When we were all younger and less wise, police officers were those people to be avoided. They gave you tickets for speeding and took you "downtown" when you got caught rolling people's homes in the middle of the night. (Not that I did that, but my favorite "associates" might have...) They were intimidating and you avoided them like the plague. Some people still think of them this way: Scary, mean, not to be trusted.
I wonder what it is like to be married to someone who works 9-5 Monday through Friday...what it's like to have every weekend free...how it would be to eat dinner as a family each night. I wonder if life would be different if we had to share a bathroom each morning before beginning our days...or got into bed together to wind down and talk about how the day had gone.
There are many nights he is late getting in, or at least later than I expect. He usually won't leave until all his shift is in and accounted for, so there's never a "usual" time. It might be he needs to talk to the shift coming on, or maybe there's paperwork. Whatever it may be, there is usually little time to call me. Not because he doesn't care, but because his responsibility lies elsewhere at that moment.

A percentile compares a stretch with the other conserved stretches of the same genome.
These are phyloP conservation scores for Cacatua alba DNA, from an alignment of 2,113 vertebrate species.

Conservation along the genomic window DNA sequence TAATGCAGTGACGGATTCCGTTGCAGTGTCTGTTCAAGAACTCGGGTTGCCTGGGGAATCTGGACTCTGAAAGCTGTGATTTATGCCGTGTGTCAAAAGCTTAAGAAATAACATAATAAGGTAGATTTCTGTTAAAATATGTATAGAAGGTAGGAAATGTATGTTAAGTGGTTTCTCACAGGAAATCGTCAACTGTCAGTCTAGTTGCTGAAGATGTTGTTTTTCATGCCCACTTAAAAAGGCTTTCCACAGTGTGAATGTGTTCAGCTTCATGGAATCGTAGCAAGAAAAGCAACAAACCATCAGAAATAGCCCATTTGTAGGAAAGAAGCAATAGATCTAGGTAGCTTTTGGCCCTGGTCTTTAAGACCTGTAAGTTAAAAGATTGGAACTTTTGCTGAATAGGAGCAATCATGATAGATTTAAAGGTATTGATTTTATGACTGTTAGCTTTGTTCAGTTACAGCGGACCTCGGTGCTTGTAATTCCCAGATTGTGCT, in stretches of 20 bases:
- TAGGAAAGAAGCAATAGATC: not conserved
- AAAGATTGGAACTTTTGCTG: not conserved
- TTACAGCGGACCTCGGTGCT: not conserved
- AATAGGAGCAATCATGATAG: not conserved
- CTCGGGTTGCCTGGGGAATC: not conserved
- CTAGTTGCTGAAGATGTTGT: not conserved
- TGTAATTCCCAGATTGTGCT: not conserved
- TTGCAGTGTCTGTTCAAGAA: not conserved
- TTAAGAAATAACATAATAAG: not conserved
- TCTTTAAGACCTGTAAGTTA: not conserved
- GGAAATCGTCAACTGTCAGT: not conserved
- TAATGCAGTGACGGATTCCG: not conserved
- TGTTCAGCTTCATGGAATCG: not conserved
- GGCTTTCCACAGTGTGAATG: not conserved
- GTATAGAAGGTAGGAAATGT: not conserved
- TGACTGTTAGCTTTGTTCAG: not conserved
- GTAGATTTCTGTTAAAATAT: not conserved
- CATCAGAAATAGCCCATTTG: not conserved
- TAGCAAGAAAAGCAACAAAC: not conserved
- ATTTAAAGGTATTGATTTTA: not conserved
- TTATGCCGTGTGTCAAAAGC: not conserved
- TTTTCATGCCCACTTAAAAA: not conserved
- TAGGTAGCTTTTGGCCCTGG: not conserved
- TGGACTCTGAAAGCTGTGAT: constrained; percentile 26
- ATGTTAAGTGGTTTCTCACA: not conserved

Whenever this happens, which can be often, I find myself going through my usual thought process: If he's in trouble, which grandparents do I call if I have to go to the hospital? What if they're not home? How fast can I get there? Can the kids stay in the waiting room? What if I have to decide if they should go in? What if he doesn't come home? Can I raise these kids alone? Surely God wouldn't ever do this, right? This is my depressing, yet necessary, train of thought.
He misses soccer games and school programs. He has to go out at odd hours sometimes and I'm not sure when he'll be home. I do a lot of our parenting alone when he is at work. It's difficult at best to swing between being a one-parent home and a two-parent home. Add in three kids, and I am waaayyy out-numbered.
You get used to doing it by yourself and all of a sudden there's another parent in the mix. Shifting between the two is challenging. It's harder still to get back into the groove of being a couple when you literally haven't seen each other in five days other than a quick good-bye in the hallway.
Being married to him means I'm not as innocent and trusting as I used to be. I've always been a chicken, but now I'm a paranoid chicken. Everyone is a potential carjacker/murderer/rapist. When the house creaks, it's obviously Jack the Ripper coming through the door. It couldn't be, oh, the house just creaking or anything, ya know, logical.
In short, the person I am has been directly shaped by the person he is and the job he lives. It colors our family's lives and our friendships. It has woven itself into everything about us. It's a different life, but it's mine.